Meanwhile, the campaign against SodaStream continues. If BDS is as successful against the factory in the Negev as it was against the one in the West Bank, maybe the next relocation will be to the Jewish ultra-Orthodox city of Bnei Brak.
But as rock-headed – and hostile to everything connected with Israel – as the leadership of the BDS movement is, that doesn’t mean the tactics of boycott, divestment and sanctions are wrong in principle or necessarily ineffective. In principle, they’re justified and can help build opposition to Israel’s rule over the Palestinians.
But people who want to make a dent in the occupation must understand that ultimately this is not an economic campaign, but a battle for world public opinion. And no boycott of Israel has affected world public opinion, or rattled the Israeli establishment, like Stephen Hawking’s no-show at the 2013 President’s Conference in Jerusalem.
When an internationally revered figure turns away from Israel in protest against the occupation, it has much greater resonance than any consumer or academic boycott. It brings the BDS tactic from the fringes into the mainstream. Also, it doesn’t cost anybody, Arab or Jew, his job. What’s needed is for other global heroes to follow Hawking’s example.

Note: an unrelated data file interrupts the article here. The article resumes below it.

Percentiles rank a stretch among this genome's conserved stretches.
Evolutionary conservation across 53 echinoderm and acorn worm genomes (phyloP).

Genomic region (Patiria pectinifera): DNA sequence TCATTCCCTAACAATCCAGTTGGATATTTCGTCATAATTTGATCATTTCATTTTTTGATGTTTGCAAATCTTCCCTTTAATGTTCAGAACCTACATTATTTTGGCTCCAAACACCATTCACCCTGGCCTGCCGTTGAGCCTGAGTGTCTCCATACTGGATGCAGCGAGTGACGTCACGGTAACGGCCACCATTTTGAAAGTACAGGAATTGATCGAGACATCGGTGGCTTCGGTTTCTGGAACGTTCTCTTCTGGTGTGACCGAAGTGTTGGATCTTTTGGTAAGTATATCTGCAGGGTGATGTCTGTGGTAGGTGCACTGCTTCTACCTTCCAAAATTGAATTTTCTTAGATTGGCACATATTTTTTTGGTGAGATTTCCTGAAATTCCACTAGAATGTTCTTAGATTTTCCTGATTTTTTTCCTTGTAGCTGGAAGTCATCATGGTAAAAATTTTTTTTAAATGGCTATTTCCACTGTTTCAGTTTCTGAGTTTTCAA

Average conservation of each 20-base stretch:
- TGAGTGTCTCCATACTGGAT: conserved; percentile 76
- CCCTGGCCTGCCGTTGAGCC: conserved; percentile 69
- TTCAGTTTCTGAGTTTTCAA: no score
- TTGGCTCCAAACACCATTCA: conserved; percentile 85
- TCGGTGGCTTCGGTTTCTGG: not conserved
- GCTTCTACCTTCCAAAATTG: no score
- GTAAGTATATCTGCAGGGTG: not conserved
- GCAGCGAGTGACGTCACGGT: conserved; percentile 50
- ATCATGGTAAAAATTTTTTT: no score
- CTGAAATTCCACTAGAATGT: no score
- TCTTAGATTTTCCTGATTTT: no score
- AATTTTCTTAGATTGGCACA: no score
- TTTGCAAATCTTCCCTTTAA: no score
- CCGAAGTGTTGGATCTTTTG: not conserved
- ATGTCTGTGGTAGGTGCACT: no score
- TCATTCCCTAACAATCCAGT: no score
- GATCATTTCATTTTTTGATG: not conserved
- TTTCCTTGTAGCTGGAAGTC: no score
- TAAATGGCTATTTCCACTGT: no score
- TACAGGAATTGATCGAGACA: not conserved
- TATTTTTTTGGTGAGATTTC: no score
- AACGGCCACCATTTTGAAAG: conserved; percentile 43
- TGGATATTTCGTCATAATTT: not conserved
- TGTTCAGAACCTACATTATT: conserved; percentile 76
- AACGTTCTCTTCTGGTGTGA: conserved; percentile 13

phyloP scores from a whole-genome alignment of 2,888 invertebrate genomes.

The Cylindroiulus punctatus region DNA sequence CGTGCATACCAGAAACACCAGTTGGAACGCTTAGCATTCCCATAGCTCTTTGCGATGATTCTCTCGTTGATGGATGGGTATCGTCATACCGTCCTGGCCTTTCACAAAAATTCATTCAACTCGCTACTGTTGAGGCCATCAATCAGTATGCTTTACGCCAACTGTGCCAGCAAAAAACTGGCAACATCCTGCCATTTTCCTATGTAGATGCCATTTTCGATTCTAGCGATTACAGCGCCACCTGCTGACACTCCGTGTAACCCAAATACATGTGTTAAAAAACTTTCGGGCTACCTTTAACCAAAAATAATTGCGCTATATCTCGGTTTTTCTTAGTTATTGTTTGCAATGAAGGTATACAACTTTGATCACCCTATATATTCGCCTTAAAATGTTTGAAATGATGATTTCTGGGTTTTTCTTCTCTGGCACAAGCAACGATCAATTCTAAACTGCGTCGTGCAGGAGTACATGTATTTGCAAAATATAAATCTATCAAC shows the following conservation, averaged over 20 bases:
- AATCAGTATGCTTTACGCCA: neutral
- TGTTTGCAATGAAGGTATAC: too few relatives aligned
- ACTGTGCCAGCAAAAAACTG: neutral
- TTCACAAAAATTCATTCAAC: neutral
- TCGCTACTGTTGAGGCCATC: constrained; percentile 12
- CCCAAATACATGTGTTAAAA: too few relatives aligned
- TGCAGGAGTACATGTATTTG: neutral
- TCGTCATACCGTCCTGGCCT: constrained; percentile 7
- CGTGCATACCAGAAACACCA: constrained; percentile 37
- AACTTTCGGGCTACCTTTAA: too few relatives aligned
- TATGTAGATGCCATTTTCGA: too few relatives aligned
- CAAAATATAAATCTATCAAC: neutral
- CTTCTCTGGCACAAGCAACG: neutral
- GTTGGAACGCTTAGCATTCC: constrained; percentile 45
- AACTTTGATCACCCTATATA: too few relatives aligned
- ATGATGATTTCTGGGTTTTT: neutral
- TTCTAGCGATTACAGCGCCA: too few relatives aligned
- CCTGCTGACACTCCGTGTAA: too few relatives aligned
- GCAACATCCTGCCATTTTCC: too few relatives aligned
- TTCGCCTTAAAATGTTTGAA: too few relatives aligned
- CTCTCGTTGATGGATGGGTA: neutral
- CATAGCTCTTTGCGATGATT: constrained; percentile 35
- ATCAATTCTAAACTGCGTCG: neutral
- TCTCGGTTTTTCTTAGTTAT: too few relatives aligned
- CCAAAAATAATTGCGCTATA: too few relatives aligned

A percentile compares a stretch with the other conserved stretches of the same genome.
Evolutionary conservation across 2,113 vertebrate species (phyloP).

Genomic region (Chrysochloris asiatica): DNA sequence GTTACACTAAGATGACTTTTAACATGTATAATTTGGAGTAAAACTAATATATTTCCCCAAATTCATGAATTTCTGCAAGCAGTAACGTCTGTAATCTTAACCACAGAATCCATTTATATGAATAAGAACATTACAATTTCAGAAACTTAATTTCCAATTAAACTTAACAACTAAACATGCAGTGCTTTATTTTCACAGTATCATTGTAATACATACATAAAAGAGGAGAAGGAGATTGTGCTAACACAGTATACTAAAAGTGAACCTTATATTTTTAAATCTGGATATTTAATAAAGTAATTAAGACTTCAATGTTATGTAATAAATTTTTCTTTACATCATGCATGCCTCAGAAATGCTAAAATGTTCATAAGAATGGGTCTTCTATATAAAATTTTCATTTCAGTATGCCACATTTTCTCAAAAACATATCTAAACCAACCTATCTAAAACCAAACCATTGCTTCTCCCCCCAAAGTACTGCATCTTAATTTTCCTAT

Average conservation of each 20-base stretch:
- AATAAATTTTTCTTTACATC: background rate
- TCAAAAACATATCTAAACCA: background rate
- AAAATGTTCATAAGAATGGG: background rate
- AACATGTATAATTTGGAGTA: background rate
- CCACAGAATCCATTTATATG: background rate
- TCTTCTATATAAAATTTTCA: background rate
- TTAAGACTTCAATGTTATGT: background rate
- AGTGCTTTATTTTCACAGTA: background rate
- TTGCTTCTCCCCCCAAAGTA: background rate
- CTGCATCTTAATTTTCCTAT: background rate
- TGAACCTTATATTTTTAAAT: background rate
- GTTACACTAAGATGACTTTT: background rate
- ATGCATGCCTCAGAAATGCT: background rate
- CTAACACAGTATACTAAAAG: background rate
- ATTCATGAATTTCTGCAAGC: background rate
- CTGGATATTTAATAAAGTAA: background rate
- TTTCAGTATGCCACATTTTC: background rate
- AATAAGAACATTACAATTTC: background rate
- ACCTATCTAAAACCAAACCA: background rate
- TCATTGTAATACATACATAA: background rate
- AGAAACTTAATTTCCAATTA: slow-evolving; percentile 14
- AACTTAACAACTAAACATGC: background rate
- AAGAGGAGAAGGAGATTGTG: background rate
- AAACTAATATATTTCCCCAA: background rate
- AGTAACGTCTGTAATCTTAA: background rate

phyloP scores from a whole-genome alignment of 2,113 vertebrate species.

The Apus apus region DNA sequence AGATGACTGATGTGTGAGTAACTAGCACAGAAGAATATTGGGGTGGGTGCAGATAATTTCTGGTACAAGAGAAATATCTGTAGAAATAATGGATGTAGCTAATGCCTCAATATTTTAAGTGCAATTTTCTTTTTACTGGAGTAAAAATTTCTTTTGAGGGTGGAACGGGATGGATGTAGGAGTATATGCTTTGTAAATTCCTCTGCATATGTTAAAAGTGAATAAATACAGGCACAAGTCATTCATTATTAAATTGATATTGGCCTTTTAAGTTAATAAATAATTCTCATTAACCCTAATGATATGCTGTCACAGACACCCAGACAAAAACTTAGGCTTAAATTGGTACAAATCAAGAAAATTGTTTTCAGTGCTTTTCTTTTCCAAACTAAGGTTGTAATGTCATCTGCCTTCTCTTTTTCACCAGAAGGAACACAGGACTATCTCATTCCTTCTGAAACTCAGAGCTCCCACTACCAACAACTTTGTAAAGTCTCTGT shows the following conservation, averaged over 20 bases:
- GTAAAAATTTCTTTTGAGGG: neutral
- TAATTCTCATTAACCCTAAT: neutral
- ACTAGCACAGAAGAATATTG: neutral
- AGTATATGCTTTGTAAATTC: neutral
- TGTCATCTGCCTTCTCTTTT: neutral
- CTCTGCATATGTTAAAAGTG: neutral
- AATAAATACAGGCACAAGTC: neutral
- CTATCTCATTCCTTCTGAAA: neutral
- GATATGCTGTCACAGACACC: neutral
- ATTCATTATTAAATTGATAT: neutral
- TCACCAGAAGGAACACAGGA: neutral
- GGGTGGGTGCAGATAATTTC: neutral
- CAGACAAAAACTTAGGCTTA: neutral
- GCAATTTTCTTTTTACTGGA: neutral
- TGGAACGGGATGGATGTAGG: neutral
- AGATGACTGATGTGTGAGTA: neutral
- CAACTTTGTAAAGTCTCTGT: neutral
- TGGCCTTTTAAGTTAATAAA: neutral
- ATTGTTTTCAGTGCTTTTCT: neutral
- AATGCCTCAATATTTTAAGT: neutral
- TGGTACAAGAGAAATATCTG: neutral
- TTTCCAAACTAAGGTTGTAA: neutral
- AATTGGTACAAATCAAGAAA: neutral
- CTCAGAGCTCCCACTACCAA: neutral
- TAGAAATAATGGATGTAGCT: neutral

On that basis, I think the order of the day for the anti-occupation movement is to call on Beyonce not to perform in Tel Aviv.
Beyonce is the greatest female icon in pop music since Madonna, and her image as a politically aware performer was much enhanced on the Sunday before last by the black power theme of her Super Bowl halftime show. If she were to see the light and bow out of her August concerts in Hayarkon Park, reportedly in the last stages of negotiations, it would damn sure bring BDS tactics into the mainstream.
This is the sort of boycott that opponents of the occupation who are turned off by the BDS movement as a whole should be able to support. If you’re serious about fighting injustice and saving this country, it’s not enough to cite the tactics that are out – you also have to cite one, at least, that’s in.
Larry Derfner is an Israeli journalist and copy editor at Haaretz.